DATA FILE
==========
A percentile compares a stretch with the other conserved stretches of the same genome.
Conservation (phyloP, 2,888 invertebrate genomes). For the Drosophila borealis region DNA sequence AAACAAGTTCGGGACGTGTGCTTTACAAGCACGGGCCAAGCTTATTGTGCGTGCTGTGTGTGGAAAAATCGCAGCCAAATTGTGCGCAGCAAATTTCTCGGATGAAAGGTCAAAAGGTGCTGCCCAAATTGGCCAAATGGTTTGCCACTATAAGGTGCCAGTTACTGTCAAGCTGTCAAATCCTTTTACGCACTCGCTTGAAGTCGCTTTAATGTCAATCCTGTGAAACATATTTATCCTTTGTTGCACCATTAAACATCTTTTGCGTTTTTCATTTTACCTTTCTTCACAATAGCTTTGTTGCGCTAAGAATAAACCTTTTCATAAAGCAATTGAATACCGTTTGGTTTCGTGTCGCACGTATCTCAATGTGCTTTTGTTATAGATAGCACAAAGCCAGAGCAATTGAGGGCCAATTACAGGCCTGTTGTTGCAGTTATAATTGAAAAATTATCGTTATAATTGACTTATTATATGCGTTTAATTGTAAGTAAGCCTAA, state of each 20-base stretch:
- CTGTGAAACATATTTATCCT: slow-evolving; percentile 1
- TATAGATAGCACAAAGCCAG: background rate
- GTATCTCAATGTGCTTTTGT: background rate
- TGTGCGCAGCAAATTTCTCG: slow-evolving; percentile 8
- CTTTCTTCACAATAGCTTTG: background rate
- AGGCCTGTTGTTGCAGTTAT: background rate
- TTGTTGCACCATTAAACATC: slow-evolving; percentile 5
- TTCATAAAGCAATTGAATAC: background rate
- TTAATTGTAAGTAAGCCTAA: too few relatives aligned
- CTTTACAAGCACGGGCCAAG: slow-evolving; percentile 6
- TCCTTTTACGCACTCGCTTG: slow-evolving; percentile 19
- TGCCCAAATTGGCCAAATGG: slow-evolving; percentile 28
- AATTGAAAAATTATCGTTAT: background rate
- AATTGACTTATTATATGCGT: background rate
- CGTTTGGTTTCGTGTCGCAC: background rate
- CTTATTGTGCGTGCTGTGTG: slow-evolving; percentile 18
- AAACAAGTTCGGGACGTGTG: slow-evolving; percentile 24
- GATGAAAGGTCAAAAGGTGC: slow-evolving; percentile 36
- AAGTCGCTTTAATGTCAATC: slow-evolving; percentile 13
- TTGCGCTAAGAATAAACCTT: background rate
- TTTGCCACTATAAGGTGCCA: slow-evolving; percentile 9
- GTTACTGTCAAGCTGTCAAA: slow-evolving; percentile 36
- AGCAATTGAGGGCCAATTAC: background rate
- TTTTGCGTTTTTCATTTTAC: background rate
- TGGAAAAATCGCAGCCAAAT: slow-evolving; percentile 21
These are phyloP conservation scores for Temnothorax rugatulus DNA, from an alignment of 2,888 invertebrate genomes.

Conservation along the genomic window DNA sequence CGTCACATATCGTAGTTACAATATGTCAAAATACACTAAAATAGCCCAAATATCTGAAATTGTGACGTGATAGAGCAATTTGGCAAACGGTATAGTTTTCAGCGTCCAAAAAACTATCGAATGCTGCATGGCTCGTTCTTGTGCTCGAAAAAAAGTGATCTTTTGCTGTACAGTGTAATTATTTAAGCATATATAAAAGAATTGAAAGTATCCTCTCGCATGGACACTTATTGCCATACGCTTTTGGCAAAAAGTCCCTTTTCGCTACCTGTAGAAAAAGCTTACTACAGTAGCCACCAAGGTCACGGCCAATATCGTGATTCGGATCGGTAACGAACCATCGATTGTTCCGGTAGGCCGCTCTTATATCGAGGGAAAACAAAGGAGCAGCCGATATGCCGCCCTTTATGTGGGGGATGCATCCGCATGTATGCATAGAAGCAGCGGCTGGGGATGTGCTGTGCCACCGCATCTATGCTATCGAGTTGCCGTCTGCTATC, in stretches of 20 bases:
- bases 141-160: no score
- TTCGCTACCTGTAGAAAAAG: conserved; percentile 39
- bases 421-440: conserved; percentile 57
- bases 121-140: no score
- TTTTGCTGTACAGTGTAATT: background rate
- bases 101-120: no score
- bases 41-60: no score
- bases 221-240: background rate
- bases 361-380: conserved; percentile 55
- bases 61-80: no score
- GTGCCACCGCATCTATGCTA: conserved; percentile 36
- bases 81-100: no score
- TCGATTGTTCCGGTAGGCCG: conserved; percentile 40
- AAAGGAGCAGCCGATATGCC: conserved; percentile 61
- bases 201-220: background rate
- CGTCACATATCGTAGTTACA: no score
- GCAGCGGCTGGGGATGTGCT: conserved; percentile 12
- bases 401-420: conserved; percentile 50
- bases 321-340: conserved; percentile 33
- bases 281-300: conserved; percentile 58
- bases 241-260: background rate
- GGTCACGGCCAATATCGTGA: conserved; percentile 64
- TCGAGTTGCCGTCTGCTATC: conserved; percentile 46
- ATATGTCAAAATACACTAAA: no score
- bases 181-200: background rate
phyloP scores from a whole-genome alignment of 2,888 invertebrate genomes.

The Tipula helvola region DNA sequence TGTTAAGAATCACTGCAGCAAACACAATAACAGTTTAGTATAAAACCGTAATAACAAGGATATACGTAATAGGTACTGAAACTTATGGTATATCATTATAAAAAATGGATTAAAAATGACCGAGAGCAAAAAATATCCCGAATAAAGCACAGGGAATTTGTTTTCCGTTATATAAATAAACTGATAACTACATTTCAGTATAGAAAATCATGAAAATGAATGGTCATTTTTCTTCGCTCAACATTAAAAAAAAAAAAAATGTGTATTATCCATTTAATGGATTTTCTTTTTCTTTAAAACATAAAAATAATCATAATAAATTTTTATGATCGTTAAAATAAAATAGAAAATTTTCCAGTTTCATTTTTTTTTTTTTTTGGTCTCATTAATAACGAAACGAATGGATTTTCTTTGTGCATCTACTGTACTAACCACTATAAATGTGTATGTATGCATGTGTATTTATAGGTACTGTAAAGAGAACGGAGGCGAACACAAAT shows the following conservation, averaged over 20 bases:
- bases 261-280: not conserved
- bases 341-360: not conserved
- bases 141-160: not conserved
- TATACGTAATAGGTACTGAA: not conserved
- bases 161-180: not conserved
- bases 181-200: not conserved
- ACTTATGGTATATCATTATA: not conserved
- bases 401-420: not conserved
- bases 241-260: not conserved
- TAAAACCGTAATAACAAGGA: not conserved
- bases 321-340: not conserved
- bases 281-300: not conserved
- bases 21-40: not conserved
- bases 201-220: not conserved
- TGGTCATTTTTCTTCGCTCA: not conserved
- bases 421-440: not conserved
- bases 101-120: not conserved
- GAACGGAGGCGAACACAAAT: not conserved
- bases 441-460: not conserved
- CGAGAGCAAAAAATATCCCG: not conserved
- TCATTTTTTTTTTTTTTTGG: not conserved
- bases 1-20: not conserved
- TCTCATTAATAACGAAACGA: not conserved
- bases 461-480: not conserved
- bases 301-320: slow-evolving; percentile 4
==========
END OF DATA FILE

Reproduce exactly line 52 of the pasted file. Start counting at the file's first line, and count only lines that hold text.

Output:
- TCGAGTTGCCGTCTGCTATC: conserved; percentile 46